The leyends of the hidden temples and the golden banana
Anything and everything I have ever experienced dwarfs next to the grandiosity of Angkor. If it is possible to be dumbfounded by three days in a row, then that’s what I was. Also semi delirious from the extreme heat.
I switched hotels because I need to stop this crazy delusion that the most expensive room at a hostel equates to a room at an average hotel. The AC didn’t work and in that monstrous heat it was impossible to sleep. I also haD to wake up at 5 to go see the sunrise at Angkor Watt and have a day of eignthoursof walking in the heat!
For those of you who don’t know what these temples are, Google it. But let me say that they were “rediscovered” by the French in the sixties, and they had been completely eaten up by vegetation. It is the biggest conglomeration of religious edifices in the world. Each temple feels like a palace, both in detail and in size. And there are about 50 of them, done throughout a period of about four centuries by different kings.
When I finally made it to the temples, I cannot truly explain my awe. I think it must be like seeing the baby of Machu Pichu and the great wall of China! neither of which I’ve seen, but I met enough people who have and said neither of them measures up to this. We are used to seeing the Khmer towers, but it was a really the carvings on the walls that left me dumbfounded. I bought an overpriced book that explained all the stories, all the Hindu tales of battles between gods and demons, the churning of the ocean ect. Most temples were dedicated to Shiva, the god of destruction, and Vishnu, the god of preservation. In spite of having been built in the 10th to 14th centuries.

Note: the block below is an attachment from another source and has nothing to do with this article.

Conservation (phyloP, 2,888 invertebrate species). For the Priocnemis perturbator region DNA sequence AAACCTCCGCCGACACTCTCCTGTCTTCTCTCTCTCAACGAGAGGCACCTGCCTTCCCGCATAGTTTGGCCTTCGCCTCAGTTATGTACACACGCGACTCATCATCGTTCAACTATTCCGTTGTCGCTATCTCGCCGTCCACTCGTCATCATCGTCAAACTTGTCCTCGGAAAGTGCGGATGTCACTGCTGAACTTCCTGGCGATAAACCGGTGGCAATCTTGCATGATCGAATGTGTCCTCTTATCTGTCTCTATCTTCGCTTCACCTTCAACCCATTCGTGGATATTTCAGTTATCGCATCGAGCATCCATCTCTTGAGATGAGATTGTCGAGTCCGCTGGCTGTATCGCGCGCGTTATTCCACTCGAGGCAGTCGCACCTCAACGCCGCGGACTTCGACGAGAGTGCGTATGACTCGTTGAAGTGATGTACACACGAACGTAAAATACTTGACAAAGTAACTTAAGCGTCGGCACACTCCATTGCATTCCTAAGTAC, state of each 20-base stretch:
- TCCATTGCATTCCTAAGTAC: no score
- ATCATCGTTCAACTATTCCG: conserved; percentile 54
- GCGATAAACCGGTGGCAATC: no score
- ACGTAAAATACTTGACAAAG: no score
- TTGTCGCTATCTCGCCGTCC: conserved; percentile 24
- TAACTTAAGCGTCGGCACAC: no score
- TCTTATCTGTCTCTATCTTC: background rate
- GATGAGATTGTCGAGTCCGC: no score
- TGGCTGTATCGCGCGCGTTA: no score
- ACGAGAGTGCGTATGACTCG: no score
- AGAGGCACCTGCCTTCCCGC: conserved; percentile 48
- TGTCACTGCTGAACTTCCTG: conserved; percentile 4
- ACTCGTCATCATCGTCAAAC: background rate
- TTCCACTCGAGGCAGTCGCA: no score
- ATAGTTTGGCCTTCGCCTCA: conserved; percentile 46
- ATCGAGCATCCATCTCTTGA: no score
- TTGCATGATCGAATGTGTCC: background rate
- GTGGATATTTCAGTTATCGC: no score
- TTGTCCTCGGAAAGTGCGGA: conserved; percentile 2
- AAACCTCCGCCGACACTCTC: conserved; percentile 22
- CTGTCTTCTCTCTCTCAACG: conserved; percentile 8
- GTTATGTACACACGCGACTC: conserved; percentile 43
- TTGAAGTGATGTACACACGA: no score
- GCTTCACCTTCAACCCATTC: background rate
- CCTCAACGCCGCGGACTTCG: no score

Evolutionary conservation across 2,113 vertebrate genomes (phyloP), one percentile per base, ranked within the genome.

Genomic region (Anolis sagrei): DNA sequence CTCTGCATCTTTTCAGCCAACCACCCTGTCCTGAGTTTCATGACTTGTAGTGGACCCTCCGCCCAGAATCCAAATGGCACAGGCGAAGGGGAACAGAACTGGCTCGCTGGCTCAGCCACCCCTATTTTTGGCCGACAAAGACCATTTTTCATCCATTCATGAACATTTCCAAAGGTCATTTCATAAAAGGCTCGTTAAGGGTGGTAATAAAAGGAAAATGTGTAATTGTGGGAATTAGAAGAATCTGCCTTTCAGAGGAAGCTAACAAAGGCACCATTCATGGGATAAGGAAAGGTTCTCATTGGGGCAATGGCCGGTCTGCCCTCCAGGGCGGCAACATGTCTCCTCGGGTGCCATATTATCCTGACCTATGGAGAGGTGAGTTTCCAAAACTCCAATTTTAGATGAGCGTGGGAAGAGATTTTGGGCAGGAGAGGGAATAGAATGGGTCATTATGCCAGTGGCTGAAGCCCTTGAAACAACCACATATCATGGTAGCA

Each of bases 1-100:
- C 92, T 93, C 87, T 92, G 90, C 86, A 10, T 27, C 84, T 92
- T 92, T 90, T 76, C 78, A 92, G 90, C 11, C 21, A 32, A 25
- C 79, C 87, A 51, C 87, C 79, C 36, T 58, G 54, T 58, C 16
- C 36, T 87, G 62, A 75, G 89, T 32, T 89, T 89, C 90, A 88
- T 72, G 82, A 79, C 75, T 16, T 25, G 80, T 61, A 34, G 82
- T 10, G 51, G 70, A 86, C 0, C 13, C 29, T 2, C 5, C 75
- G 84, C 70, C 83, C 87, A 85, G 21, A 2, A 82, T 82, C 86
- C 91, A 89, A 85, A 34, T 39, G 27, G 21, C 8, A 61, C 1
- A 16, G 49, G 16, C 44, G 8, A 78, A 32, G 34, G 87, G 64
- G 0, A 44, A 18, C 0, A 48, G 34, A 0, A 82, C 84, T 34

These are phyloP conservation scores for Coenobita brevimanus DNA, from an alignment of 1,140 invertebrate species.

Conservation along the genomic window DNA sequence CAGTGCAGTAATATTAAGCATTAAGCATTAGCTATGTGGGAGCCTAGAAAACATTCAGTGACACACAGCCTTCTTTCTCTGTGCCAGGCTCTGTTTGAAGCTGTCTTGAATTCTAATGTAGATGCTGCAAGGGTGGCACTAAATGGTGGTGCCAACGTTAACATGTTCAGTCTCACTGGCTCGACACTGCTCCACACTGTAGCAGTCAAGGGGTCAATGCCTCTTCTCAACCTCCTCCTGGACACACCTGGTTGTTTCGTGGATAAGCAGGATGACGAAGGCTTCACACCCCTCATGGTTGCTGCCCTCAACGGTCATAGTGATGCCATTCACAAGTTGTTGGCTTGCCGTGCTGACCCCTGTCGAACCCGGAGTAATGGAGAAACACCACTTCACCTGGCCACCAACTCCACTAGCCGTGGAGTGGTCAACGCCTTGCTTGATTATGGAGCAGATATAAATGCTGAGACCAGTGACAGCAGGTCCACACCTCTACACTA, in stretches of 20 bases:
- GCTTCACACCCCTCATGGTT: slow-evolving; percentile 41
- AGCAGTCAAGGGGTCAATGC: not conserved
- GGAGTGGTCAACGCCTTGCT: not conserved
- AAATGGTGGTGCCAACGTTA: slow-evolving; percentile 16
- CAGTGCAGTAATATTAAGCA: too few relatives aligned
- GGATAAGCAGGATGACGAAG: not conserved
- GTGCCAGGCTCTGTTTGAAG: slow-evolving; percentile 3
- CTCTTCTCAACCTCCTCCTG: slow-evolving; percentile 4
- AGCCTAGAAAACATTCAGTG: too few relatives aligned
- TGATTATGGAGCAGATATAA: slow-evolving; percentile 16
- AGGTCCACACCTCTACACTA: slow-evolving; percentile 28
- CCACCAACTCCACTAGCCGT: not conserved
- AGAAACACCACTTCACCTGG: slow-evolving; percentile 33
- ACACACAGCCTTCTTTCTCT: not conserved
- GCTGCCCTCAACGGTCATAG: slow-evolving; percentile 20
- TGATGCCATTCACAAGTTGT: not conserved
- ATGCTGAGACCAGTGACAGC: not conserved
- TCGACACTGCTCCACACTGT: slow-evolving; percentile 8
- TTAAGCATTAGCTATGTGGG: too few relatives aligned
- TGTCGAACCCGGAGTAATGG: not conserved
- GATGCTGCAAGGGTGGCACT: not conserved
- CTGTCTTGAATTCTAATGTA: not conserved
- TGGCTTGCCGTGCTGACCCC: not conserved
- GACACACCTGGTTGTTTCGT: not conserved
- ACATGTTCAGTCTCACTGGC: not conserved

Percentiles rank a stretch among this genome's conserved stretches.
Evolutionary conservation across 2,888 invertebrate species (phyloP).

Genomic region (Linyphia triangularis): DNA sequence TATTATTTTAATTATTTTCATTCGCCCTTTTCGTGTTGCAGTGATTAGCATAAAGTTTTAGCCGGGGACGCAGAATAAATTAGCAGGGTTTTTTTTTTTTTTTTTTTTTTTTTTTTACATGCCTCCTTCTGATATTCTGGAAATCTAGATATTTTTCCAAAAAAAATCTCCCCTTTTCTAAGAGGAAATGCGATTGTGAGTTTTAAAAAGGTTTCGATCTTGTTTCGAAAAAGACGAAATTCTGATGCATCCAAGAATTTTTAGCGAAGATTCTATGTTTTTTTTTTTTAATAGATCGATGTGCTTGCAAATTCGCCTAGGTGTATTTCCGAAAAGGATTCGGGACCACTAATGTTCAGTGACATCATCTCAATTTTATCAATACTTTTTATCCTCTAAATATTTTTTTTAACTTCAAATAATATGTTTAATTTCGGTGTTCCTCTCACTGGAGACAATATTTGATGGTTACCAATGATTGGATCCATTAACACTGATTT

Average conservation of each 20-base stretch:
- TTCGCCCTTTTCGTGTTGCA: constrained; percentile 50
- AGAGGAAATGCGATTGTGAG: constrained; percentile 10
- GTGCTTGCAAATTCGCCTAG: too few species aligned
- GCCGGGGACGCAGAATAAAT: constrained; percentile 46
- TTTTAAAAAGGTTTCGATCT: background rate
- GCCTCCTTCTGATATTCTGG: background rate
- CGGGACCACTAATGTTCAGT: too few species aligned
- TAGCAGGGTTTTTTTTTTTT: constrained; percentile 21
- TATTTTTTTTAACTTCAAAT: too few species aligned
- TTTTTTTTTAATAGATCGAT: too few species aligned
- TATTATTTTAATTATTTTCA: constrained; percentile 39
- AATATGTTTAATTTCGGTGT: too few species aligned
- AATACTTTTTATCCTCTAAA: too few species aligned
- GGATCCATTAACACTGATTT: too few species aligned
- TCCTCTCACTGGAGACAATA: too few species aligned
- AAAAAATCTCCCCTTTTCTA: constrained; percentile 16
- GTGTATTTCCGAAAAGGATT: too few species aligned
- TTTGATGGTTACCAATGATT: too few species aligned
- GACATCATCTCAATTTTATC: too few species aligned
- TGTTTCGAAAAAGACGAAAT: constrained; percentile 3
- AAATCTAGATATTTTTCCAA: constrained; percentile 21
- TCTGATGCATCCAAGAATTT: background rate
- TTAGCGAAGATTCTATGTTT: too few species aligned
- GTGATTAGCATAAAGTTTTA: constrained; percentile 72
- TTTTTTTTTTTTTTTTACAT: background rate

The temples that stuck out the most to me were the Bayon, the one that have those mysterious towers with faces facing each cardinal direction, all of which look different from each other. Then there was one that the French decided to keep in the state they found it in, meaning filled with cottons tress and it’s roots entangled through the temple. It felt like Angelina Jolie would come up tramping out of from one of the stone galleries in her tomb raider outfit. (Yes this is where she filmed the movie).
As I said I left my hostel and followed that recommendation from the Dutch photographer I met in Koh Kradan to stay in a hotel called The Golden Banana. It’s a gay friendly hotel (duh) that was the most amazing place I’ve stayed at for a while. Such beautiful rooms, an amazing pool, (you must have a pool in Cambodia in March. I’m not joking) and the food was scrumptious. Must try the fish amok. I met these two French guys that I was sure were a gay couple until much later in the evening. Nice peeps! But for some reason I’m tired of meeting Europeans and not Asians. Then again, until this point I had been in Thailand, and I’m sure there’s more of the former.
I have not gotten sick yet at all. Not even a little bit (knock on wood). Then again, in Cambodia I reverted back to India mode meaning no street food.